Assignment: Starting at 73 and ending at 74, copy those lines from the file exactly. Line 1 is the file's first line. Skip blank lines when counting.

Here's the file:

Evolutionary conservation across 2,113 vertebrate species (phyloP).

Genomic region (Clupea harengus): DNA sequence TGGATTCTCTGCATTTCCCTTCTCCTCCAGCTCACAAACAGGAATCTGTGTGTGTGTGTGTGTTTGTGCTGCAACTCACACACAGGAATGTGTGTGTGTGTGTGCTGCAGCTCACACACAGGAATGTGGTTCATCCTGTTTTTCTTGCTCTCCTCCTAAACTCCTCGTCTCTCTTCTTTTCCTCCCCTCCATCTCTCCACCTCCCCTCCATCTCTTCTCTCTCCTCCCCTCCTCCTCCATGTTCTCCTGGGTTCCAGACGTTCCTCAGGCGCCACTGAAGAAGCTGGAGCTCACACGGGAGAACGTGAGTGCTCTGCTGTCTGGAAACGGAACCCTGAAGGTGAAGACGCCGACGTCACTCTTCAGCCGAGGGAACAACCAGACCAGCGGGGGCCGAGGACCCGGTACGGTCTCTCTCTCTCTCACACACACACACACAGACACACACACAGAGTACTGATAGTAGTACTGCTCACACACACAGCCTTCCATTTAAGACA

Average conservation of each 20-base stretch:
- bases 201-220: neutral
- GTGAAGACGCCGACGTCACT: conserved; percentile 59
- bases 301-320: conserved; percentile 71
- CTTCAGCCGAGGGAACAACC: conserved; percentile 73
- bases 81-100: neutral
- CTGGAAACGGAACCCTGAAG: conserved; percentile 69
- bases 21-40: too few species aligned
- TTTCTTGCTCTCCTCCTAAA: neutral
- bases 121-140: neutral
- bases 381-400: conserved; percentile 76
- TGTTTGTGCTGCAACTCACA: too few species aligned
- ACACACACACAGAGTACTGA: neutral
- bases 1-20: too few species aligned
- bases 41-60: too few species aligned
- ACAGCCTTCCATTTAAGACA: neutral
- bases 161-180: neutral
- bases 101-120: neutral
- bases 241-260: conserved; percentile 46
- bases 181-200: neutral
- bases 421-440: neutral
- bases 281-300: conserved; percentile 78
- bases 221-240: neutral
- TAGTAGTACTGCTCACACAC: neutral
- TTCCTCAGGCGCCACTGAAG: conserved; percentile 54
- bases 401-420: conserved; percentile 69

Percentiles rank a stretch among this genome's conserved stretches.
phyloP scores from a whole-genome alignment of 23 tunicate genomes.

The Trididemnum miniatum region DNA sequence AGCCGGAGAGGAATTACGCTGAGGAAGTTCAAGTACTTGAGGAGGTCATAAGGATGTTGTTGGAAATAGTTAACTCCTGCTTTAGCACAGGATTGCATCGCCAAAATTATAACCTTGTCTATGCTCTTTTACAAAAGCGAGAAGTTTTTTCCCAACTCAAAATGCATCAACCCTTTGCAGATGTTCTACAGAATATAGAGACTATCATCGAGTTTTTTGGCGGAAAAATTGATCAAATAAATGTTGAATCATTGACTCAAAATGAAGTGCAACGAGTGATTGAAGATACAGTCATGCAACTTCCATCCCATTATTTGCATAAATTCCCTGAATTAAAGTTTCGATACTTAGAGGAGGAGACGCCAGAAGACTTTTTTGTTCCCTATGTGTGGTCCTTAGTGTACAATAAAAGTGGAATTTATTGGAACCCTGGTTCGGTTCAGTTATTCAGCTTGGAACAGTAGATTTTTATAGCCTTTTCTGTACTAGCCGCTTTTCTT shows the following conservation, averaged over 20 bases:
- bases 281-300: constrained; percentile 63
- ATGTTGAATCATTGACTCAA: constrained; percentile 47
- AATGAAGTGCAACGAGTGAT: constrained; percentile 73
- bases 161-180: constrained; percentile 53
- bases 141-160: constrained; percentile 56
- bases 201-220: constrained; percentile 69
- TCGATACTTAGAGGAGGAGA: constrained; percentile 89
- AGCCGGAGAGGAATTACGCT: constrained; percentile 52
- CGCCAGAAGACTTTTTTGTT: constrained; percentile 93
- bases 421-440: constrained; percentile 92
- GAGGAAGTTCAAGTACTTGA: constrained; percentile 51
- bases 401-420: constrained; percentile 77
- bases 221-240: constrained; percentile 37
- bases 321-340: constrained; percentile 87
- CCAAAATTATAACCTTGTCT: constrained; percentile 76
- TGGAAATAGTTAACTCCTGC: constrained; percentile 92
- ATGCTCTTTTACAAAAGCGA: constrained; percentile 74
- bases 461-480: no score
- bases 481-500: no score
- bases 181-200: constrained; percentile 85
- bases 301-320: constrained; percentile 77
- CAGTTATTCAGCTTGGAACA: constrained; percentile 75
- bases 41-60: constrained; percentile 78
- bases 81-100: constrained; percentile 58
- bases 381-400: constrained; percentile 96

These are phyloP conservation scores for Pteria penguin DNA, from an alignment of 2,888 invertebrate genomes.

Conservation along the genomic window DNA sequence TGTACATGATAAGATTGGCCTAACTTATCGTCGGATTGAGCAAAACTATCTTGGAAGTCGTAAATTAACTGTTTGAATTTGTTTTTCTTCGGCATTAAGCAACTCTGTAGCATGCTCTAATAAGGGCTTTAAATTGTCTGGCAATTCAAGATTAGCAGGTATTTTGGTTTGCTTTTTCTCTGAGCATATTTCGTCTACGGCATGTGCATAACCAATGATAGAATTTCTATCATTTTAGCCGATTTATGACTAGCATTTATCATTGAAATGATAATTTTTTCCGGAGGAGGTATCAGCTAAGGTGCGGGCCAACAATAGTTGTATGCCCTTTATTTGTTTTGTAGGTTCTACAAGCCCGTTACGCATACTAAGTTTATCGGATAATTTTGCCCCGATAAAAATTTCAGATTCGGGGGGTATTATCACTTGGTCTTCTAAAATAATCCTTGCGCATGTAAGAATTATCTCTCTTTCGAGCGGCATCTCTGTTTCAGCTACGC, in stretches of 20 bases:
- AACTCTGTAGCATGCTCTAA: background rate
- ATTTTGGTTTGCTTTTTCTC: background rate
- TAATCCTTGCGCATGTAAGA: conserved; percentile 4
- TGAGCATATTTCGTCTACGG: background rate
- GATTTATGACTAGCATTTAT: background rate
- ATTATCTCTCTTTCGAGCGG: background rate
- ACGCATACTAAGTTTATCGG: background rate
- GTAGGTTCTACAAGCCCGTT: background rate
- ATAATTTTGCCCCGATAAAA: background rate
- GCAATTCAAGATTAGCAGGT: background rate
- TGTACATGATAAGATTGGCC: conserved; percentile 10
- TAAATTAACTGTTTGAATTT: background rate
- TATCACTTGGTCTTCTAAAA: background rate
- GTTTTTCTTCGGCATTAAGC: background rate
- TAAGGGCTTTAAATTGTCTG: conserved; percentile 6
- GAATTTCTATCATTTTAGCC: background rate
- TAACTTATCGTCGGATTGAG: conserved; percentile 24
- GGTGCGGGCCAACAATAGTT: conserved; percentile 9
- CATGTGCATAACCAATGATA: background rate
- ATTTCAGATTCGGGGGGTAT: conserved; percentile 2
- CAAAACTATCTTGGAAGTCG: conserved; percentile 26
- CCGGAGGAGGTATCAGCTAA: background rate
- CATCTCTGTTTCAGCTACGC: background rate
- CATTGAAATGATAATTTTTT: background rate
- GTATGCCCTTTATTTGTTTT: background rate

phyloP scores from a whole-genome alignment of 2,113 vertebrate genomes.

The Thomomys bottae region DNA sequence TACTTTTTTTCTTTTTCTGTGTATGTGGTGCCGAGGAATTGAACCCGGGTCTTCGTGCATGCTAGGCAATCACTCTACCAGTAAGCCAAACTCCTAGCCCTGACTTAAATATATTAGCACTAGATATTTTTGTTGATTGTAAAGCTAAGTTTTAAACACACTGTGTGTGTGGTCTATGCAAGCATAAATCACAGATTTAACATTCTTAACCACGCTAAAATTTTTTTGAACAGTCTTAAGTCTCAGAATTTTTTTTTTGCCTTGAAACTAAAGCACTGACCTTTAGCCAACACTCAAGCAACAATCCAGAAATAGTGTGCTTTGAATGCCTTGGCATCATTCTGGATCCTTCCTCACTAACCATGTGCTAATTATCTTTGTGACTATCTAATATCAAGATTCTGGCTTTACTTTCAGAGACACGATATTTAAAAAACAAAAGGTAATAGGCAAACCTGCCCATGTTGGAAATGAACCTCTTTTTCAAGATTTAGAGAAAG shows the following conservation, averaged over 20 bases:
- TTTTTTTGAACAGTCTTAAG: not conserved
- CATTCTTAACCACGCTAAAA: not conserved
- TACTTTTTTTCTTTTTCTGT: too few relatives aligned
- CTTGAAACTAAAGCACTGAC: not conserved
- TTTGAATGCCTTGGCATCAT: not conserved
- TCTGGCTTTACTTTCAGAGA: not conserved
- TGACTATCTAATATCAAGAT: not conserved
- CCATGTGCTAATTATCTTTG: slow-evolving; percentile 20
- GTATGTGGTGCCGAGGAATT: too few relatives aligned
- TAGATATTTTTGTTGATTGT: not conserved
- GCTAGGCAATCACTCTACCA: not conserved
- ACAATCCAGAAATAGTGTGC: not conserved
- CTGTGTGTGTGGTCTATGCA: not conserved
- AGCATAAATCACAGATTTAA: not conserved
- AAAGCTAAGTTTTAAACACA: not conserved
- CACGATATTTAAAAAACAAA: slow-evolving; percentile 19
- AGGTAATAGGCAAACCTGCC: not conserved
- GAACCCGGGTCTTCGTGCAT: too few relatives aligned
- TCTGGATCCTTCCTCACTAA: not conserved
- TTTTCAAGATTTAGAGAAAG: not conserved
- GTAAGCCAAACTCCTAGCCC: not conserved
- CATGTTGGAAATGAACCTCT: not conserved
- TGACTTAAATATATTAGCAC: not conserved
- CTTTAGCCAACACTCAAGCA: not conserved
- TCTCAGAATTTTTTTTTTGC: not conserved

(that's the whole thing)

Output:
- TAAGGGCTTTAAATTGTCTG: conserved; percentile 6
- GAATTTCTATCATTTTAGCC: background rate